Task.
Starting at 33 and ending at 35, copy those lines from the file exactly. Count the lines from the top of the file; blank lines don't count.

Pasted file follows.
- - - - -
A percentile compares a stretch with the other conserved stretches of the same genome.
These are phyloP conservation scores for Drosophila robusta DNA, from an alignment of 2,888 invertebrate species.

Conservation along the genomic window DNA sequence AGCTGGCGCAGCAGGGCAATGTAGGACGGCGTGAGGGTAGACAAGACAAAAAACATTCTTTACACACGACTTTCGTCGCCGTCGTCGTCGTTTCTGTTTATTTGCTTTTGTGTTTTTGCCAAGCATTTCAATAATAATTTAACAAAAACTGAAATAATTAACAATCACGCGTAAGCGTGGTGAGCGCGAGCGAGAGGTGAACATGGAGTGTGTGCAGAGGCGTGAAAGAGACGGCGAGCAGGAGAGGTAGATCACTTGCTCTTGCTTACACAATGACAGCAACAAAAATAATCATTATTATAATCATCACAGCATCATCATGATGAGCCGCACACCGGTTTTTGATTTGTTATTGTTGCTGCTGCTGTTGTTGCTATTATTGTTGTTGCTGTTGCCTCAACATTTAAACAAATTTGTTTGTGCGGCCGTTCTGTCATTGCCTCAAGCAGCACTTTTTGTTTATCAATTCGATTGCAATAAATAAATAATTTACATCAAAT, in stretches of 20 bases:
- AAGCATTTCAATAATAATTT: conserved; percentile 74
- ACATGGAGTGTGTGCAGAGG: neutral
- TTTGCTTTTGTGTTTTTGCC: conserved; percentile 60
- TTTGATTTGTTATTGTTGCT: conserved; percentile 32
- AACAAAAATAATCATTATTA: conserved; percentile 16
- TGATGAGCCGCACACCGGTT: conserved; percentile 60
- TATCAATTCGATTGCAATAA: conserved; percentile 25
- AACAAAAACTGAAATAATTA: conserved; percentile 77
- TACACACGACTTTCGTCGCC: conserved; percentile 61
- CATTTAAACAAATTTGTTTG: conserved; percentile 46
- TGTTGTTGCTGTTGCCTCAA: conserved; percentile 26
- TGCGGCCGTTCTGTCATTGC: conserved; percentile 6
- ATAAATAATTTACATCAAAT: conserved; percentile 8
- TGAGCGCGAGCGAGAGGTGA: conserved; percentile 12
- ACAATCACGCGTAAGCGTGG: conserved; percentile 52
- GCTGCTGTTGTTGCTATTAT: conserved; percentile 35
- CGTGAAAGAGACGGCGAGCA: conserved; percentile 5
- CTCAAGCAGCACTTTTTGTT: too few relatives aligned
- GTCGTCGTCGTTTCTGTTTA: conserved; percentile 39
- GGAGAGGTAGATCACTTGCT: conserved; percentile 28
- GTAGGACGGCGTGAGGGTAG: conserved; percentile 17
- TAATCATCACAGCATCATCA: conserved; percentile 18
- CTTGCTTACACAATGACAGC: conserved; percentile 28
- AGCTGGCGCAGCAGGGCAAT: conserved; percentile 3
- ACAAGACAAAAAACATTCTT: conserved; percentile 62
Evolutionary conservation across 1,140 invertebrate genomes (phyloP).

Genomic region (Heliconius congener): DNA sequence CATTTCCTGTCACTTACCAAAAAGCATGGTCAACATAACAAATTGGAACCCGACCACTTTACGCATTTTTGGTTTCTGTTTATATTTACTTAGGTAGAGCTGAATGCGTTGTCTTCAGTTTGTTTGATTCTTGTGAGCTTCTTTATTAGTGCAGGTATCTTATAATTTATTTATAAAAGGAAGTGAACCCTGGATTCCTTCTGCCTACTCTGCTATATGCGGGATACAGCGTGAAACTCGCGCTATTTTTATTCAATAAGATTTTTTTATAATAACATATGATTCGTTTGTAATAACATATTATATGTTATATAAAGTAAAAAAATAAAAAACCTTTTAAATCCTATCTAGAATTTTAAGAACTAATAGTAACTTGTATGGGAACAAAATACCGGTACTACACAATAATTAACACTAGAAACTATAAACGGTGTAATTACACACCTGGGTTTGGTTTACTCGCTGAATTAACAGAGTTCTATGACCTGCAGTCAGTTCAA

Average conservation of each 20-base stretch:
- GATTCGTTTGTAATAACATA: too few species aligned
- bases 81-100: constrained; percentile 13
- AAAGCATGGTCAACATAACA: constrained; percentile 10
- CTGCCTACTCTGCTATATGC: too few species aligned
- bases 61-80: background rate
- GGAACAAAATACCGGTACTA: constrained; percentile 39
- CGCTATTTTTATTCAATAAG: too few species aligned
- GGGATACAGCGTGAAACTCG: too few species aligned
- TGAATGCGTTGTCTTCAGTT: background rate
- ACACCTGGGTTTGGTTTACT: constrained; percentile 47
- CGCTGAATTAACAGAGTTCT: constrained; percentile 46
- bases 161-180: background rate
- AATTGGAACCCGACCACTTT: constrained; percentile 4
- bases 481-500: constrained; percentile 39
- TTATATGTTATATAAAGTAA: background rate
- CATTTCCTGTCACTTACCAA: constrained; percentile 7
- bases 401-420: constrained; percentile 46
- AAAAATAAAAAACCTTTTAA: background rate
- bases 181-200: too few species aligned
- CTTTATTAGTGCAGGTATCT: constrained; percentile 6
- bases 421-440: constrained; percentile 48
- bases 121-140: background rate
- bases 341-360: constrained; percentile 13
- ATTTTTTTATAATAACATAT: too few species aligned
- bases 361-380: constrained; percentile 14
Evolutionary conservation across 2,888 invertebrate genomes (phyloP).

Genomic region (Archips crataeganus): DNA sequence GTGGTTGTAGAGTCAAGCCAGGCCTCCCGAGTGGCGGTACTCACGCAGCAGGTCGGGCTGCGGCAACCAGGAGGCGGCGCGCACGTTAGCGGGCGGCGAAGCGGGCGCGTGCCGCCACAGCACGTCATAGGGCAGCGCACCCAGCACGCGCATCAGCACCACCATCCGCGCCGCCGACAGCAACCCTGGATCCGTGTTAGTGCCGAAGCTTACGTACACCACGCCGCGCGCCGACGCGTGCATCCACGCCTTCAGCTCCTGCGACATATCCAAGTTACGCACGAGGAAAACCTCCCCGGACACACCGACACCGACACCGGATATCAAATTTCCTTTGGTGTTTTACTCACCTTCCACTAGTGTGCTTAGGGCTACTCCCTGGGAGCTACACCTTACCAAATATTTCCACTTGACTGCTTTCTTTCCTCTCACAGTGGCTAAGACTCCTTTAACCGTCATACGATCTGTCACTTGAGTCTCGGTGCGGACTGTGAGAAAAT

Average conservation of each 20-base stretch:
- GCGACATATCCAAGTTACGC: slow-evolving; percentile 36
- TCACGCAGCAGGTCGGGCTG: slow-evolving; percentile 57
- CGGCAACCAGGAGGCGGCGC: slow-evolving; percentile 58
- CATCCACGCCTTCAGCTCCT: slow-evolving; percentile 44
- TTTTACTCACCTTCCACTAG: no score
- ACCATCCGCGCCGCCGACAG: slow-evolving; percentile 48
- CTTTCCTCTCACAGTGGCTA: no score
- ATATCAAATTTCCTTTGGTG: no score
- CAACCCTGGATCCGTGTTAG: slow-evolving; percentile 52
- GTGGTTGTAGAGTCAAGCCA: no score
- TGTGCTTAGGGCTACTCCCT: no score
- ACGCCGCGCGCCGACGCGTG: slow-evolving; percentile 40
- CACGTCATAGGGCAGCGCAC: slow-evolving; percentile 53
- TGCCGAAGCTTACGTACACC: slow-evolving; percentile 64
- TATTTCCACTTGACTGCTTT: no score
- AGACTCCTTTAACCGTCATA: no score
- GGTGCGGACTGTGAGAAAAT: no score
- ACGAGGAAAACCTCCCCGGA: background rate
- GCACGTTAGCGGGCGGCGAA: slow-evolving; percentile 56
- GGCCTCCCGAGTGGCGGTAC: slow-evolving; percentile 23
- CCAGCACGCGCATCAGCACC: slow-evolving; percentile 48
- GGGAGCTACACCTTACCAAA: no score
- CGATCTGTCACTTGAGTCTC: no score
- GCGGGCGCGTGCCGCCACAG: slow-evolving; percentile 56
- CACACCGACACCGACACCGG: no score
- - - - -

- bases 81-100: constrained; percentile 13
- AAAGCATGGTCAACATAACA: constrained; percentile 10
- CTGCCTACTCTGCTATATGC: too few species aligned